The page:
Ride Report – “Ride the Route” – Sunday 4th May

Brian, our Secretary, went on this ride led by Ian M, our Chairman, and writes:

It is not often that we get a chance to do a linear ride without returning to the start but last Sunday week,  twenty riders met on the Market Square in the centre of Oundle at 9.30 a.m. to ride the route of Stage 1 of The Women’s 2014 Tour: 100 km finishing at the Guildhall in Northampton.  Six of us took advantage of Iain D’s landrover and a borrowed trailer to get to the start; some went by car with a lift back to the start with ride leader Ian M; three others cycled out from Northampton; and, to complete the group, four riders associated with Oundle School joined us.

With the emphasis on the reason for the ride, the mandatory photo at the start featured the 6 ladies at the front.

With the emphasis on the reason for the ride, the mandatory photo at the start featured the ladies at the front.

As a large group, a quick briefing from ride leader Ian outlined the grouping for the ride.  As it turned out, riders were all experienced and of similar ability so we kept in small groups within sight of the leader regrouping from time to time.  Apart from crossing a few main roads the route was quiet and traffic-free, through some very pleasant countryside.  It was sunny, warm and with only a light wind, ideal for riding.

Unusuallly for a CTC ride there were no cafés along the first part of the route (not that the ‘Tour’ race organisers would be planning for that) so a brief respite at Rushton gave us time for socialising as well as preparation for the quoted “queen of the hills” at Harrington. This hill was not so much steep as relatively long and sustained.

We were all ready for a lunch stop in Brixworth. Although we arrived at about 12.45 p.m. ‘Sunday lunch’ in the pub took some time for a large group and we did not depart Brixworth until 2.45 p.m. somewhat behind schedule but having had a very sociable break. As arranged a number of riders left the group at this stage to return home and a reduced group continued for the second half of the ride.  This took in some of the steepest hills on the course especially between Brixworth and Great Brington.  We could not go through the closed section of the Tour route through Althorp but thanks to Ian’s recce earlier in the week, our detour followed the official route as close as possible.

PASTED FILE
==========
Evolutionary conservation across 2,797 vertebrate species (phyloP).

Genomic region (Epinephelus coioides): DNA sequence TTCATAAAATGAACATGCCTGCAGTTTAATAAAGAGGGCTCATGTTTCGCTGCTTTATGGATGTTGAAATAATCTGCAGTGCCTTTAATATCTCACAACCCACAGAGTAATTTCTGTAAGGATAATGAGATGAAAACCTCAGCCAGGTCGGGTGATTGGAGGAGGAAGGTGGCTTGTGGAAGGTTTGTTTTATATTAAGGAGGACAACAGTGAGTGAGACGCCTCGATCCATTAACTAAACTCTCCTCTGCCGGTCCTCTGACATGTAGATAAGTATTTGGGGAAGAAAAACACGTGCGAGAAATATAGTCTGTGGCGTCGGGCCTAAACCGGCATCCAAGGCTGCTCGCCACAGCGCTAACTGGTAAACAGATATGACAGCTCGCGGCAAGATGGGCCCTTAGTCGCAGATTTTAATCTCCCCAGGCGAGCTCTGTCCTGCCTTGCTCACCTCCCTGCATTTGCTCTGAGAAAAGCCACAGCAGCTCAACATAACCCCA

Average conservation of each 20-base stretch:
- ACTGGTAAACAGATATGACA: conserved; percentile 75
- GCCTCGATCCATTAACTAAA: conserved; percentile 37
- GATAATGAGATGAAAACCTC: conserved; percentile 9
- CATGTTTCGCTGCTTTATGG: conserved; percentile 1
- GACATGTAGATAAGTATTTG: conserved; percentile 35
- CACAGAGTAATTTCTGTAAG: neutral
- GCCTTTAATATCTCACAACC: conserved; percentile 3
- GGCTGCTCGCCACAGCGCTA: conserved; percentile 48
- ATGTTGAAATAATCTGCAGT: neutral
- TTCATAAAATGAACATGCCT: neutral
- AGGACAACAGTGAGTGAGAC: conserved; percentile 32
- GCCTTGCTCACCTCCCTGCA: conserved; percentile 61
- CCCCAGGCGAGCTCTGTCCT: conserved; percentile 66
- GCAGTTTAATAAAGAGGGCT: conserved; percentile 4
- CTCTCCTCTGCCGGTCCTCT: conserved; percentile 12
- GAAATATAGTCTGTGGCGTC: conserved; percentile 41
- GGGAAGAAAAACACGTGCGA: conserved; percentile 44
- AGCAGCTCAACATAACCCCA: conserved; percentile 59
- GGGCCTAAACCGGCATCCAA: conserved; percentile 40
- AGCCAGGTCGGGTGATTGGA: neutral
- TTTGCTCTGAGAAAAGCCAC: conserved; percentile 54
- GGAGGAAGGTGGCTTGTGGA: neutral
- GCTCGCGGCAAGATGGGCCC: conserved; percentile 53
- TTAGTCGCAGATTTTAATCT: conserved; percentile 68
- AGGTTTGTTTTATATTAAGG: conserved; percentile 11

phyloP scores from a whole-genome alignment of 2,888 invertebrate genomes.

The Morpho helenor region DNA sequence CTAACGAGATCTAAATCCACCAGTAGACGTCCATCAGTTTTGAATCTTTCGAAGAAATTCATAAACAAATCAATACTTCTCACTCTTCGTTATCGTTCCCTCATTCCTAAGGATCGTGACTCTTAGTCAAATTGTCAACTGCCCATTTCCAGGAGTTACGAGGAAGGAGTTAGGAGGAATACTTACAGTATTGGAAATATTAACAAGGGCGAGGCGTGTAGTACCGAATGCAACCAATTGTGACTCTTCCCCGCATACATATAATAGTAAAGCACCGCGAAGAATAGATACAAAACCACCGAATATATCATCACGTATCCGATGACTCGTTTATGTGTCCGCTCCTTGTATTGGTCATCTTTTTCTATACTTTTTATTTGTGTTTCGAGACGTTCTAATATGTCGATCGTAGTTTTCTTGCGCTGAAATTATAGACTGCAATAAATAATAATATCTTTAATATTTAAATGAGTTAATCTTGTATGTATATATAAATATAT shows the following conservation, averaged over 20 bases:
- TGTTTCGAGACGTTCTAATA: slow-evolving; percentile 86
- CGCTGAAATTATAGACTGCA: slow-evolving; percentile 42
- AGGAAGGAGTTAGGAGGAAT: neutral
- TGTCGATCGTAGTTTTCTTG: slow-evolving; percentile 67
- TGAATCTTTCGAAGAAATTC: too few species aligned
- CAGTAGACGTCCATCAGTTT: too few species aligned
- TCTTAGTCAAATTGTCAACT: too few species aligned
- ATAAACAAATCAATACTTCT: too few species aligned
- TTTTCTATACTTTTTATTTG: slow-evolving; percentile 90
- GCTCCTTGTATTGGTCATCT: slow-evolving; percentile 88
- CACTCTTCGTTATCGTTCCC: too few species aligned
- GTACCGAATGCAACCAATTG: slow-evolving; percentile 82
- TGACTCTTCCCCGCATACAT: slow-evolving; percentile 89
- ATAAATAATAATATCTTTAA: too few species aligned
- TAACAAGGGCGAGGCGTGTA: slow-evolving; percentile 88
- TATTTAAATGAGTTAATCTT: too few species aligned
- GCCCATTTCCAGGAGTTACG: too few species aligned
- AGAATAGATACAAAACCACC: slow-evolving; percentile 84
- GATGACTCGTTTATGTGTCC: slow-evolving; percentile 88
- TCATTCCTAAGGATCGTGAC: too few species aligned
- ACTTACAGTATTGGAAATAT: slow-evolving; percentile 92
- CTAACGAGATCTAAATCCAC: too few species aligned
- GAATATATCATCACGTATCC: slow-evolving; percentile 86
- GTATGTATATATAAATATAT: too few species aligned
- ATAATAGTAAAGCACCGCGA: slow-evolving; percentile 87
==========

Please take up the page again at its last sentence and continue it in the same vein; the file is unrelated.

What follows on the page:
From Nobottle it was a relatively fast run on a straight road to the outskirts of Duston, where it seemed as if we were nearly home. However, the route turned south around Northampton taking us as far east as Great Houghton before it returned along Bedford Road and into the Derngate for a sprint finish – won, of course, by Emily and Chloe.

There was a celebratory photo outside the Guildhall.

There was a celebratory photo outside the Guildhall.

The race organisers certainly chose a great route through the County with some of the best cycling on quiet roads. I wonder what the Tour riders will make of some of the road surfaces en route.

Many thanks to Ian M for sorting out the route and leading so ably on the day.  Just for the record the route was 58miles (93km), total ascent 3048 ft (938m), 37%up, 33% down, 30%level (<1%). Average speed 13+ mph.

The route is here on RideWithGPS.

“Ride The Route” – Sunday 4th May

 

I did a recce of the route of Stage 1 of The 2014 Women’s Tour on Wednesday. It went well. I know all the turns!  

Meeting & start time

If you’ve booked a place in the LandRover/trailer combination, please be at the Canoe Centre at 7.45 a.m. so that we can be loaded and away at 8.00 a.m. Iain D will drive us to Oundle.